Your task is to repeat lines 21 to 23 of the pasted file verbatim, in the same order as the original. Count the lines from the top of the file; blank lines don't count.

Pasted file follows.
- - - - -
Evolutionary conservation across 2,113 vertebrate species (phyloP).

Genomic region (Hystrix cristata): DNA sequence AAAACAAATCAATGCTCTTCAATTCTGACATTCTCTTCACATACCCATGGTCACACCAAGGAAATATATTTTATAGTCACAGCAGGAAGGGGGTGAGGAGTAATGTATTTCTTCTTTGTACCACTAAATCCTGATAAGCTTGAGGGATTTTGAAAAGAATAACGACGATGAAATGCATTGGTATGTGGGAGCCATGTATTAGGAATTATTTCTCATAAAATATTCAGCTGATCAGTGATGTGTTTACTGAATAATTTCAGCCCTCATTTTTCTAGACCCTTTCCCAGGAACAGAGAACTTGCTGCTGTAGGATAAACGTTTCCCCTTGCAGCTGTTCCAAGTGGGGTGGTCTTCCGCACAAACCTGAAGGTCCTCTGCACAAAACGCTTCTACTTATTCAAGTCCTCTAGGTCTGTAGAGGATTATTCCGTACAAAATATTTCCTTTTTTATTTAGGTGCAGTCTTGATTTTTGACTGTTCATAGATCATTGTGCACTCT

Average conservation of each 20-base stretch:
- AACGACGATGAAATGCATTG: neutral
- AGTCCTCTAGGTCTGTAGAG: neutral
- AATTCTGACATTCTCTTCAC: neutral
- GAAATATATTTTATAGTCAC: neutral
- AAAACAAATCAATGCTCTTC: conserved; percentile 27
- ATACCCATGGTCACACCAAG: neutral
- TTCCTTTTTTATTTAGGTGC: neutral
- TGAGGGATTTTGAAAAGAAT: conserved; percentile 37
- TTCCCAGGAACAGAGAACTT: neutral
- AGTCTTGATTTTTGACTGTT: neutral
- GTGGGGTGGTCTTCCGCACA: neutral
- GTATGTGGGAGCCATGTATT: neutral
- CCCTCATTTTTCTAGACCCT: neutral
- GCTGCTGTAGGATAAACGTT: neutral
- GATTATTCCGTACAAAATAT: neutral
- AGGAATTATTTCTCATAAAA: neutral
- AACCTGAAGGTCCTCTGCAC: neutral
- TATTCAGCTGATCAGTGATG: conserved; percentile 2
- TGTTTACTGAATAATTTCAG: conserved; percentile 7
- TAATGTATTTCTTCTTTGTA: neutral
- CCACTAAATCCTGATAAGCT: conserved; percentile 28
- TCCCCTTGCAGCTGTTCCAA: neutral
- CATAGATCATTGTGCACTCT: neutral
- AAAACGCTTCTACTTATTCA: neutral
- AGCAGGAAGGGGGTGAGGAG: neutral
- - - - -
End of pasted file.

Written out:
- TATTCAGCTGATCAGTGATG: conserved; percentile 2
- TGTTTACTGAATAATTTCAG: conserved; percentile 7
- TAATGTATTTCTTCTTTGTA: neutral